Page 2 – News Debris For The Week Of August 14th
An Apple Blockbuster Movie Deal
There are reports that Apple has trying to work a deal to bring theatrical movie rentals to Apple TV as soon as 17 days after debut—for a hefty US$50. No deal has yet been struck according to Bloomberg: “Hollywood, Apple Said to Mull Rental Plan, Defying Theaters.”
The dynamics are interesting. Declining DVD sales have driven the studios to ponder new revenue streams, but the ever present concern about upsetting the theater owners remains. How shall the studios juggle their revenue streams, remain on good terms with partners and sustain growth? Bloomberg notes:
Some of the biggest proponents, including Warner Bros. and Universal Pictures, are pressing on in talks with Apple Inc. and Comcast Corp. on ways to push ahead with the project even without theater chains, the people said. After months of negotiations, the two sides have been unable to arrive at a mutually beneficial way to create a $30 to $50 premium movie-download product.
Again, while no deal has been struck, this article is full of tidbits about how the industry is thinking as well as what Apple’s been up to.
We haven’t heard the last of schemes like this because the studios are keen to connect directly with customers, leverage the 4K revolution, and develop a new, enduring revenue stream. One scheme, according to Bloomberg, is that theater owners would be compensated for lost revenue over a 10 year period. Just how well that would work remains a big question.
Will movie theaters survive this almost certain initiative? Can the sharing revenue really work? Are there new things theaters can offer to make the experience more compelling? Currently, the plusses are the big screen and big sound experience, the social experience, food and, in some cases, alcoholic beverages. But disruptions by inconsiderate viewers, mobile phone users, and untidy conditions can ruin the experience.
Only time will tell.
• Speaking of streaming TV, the number of streaming services keeps growing, and keeping track of them and their features is more and more difficult. Fortunately, Jeff Dunn and BI has put together a comparison to help us all out. “There are 6 major services that let you stream live TV over the internet — here’s how they compare.”
• The always insightful Dan Moren at Macworld does a good job of exploring the technical options and issues for an Apple Watch Series 3 with (rumored) LTE support. “The pros and cons of a cellular Apple Watch.”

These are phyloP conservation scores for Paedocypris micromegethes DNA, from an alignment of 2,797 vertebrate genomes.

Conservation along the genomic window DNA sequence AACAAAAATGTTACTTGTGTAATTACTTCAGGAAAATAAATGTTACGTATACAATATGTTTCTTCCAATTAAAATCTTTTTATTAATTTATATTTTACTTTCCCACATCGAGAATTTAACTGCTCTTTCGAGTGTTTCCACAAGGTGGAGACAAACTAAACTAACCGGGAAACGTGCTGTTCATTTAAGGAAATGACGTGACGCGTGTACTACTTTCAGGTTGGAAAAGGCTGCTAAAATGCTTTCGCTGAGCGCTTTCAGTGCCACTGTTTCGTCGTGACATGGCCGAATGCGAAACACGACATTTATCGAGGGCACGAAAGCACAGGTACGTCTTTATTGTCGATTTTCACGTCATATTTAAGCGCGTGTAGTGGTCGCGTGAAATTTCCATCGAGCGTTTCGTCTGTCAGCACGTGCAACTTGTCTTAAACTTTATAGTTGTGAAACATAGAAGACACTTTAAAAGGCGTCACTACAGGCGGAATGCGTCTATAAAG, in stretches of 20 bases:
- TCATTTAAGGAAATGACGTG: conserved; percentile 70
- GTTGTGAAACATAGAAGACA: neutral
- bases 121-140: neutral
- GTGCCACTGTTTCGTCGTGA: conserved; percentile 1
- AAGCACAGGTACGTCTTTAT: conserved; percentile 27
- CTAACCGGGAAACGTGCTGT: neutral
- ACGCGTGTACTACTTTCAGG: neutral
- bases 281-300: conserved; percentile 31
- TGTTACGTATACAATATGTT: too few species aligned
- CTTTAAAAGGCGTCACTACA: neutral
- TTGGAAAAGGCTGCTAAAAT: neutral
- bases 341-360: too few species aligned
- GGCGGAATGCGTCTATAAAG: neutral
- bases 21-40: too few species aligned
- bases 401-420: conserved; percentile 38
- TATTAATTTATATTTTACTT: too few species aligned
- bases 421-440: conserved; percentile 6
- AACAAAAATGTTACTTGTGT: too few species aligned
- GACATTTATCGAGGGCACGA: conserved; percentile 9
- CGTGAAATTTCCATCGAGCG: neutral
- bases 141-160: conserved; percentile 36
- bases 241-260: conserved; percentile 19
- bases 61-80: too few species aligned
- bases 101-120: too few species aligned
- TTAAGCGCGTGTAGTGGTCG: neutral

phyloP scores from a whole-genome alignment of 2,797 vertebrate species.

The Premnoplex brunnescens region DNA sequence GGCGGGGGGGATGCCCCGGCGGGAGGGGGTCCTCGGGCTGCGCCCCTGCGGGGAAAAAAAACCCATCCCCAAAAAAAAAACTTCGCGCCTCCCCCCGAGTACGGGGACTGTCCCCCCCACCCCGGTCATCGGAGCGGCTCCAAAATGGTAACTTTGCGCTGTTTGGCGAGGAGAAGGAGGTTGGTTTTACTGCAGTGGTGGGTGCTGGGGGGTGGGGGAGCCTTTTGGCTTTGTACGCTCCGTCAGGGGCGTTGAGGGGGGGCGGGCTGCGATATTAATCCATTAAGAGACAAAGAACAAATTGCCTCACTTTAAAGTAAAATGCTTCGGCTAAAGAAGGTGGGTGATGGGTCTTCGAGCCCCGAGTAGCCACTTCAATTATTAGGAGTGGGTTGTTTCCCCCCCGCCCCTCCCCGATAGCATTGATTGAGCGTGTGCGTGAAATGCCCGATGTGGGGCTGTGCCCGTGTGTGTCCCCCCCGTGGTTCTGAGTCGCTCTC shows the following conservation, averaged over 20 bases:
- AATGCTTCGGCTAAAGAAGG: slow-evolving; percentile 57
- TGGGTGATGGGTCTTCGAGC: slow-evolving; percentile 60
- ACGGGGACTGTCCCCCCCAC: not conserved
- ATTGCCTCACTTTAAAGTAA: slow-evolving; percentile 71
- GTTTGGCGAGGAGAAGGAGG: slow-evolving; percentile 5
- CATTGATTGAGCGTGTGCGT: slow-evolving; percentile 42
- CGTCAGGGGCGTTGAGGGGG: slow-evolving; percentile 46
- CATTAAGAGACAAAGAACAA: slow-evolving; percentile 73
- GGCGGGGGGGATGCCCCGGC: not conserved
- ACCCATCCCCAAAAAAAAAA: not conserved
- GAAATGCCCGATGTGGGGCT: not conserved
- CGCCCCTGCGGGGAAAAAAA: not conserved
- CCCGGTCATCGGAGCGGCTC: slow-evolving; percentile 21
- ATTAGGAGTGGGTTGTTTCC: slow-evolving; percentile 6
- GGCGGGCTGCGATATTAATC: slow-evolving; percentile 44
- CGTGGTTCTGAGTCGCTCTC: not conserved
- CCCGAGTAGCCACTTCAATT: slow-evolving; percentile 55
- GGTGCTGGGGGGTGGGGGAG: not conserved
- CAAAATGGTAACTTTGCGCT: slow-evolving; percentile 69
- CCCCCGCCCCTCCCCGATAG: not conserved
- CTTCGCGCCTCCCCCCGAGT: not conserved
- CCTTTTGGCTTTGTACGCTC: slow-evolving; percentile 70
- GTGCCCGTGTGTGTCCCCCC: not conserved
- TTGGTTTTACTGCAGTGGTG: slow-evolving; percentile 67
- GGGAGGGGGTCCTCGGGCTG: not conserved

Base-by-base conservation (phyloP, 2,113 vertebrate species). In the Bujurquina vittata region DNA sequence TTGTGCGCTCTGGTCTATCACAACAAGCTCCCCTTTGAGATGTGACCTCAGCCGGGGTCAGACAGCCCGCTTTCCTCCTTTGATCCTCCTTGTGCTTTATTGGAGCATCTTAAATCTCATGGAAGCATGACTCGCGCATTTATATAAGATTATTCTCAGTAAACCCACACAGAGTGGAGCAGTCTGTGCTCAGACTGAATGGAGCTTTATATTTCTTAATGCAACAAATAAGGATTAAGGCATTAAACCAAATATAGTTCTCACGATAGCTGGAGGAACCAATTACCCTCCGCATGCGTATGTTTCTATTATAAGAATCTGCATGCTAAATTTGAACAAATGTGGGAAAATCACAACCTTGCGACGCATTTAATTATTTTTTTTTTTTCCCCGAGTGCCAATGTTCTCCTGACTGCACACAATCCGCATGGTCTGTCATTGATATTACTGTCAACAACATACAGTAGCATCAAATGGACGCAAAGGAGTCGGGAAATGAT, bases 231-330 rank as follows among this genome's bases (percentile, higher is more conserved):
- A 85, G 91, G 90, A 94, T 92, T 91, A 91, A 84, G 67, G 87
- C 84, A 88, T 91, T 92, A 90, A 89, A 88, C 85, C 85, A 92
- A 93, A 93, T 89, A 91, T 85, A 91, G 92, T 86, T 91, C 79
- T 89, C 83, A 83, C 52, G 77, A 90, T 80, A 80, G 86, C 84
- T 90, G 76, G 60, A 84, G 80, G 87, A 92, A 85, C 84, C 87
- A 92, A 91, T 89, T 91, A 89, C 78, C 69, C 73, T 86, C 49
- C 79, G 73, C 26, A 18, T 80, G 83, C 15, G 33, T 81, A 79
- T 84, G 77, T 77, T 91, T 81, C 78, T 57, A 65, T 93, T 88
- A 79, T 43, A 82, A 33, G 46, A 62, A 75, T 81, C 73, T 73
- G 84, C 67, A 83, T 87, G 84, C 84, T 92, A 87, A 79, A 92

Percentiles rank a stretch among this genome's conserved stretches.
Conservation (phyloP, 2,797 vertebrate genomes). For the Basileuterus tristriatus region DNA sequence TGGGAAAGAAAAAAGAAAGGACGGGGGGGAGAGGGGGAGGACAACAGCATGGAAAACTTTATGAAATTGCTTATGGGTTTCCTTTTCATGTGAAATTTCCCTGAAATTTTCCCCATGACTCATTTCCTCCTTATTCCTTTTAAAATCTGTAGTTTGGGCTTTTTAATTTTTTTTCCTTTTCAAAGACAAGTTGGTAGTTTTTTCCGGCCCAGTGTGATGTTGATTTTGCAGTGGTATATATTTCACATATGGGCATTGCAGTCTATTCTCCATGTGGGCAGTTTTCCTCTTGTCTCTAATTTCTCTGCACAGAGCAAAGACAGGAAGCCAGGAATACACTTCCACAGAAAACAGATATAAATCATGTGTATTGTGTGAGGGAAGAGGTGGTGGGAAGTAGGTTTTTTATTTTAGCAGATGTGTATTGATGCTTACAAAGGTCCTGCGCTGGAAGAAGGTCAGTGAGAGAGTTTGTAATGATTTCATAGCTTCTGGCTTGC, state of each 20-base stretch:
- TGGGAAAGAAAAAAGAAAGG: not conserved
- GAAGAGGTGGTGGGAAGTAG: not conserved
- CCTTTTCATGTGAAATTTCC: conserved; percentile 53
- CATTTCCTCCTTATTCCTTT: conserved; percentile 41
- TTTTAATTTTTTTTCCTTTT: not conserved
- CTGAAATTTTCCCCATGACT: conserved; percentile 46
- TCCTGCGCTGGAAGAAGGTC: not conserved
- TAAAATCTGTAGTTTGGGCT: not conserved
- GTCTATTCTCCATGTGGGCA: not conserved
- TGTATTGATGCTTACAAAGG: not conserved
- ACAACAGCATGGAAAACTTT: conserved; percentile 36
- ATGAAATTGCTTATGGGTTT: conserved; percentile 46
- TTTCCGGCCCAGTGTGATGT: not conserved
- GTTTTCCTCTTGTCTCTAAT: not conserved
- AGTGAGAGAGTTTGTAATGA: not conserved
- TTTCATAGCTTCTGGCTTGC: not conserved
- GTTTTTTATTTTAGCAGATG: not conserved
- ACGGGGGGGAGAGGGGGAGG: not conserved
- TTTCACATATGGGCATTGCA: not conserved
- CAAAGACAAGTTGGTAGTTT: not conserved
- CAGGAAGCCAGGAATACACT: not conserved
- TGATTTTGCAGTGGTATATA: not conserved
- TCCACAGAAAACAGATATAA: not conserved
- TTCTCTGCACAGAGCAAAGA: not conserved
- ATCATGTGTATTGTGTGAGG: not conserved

• While I’m on the subject of corporate omniscience and intrusion, (page 1), see: “How to see all the terrifying things Google knows about you.”
• Have you been thinking that, with iOS 11, the iPad may be the only computer you may need? Here’s another, but very good, article that conducts the ongoing key experiment for you. “I Used the New 10.5-Inch iPad Pro for a Month Instead of a MacBook. Here’s What I Learned.”
• I read this article once and realized that I’m going to have to read it at least two more times to internalize the facts. I”m referring to USB-C, cable lengths and protocols that are transported. It sounds pretty geeky, and it is. But given Apple’s (correct) decision to forge on with USB-C, it seems that this tutorial is a good one to both bookmark and read again from time to time. Must reading, actually. “PSA: Thunderbolt 3 cables longer than 0.5m generally don’t support USB 3.1 speeds.”
• We all know the difference between 1080p and 1080i video, right? In case you need a refresher, this very easy to read and visually oriented article explains the difference and why it matters. “Why Netflix videos look so much better than cable TV.”
That article has a focus on cable. I should note that DirecTV has had the capability of delivering 1080p video for some time now. Moreover, if your AV receiver or HDTV can de-interlace 1080i, there isn’t much of an issue. Still, the BI article is nicely written, just not comprehensive.
For a broader, more techical introduction to 4K streaming, I recommend this article from back in June. “How To Stream Netflix in 4K.” With H.265/HEVC, streamed 4K/UHD content on the internet will be 2160p. But it’ll be highly compressed to manage a decent picture at, say, 15 Mbps into the home.
• Finally, I bring this up because of the differences in corporate culture between Apple and HP. Because it’s been ceded that Apple will do very well with AR, how is a company like HP to compete? The answer lies in AR catering to fields that Apple isn’t strong in, namely science. See: “HP enlists creative and scientific community to help imagine life on Mars.” Projects like this won’t make a dent in Apple’s AR success, but they will reinforce HP’s legitimacy with science customers and provide a continuing technical contrast between the two companies.
Particle Debris is a generally a mix of John Martellaro’s observations and opinions about a standout event or article of the week (preamble on page one) followed on page two by a discussion of articles that didn’t make the TMO headlines, the technical news debris. The column is published most every Friday except for holiday weekends.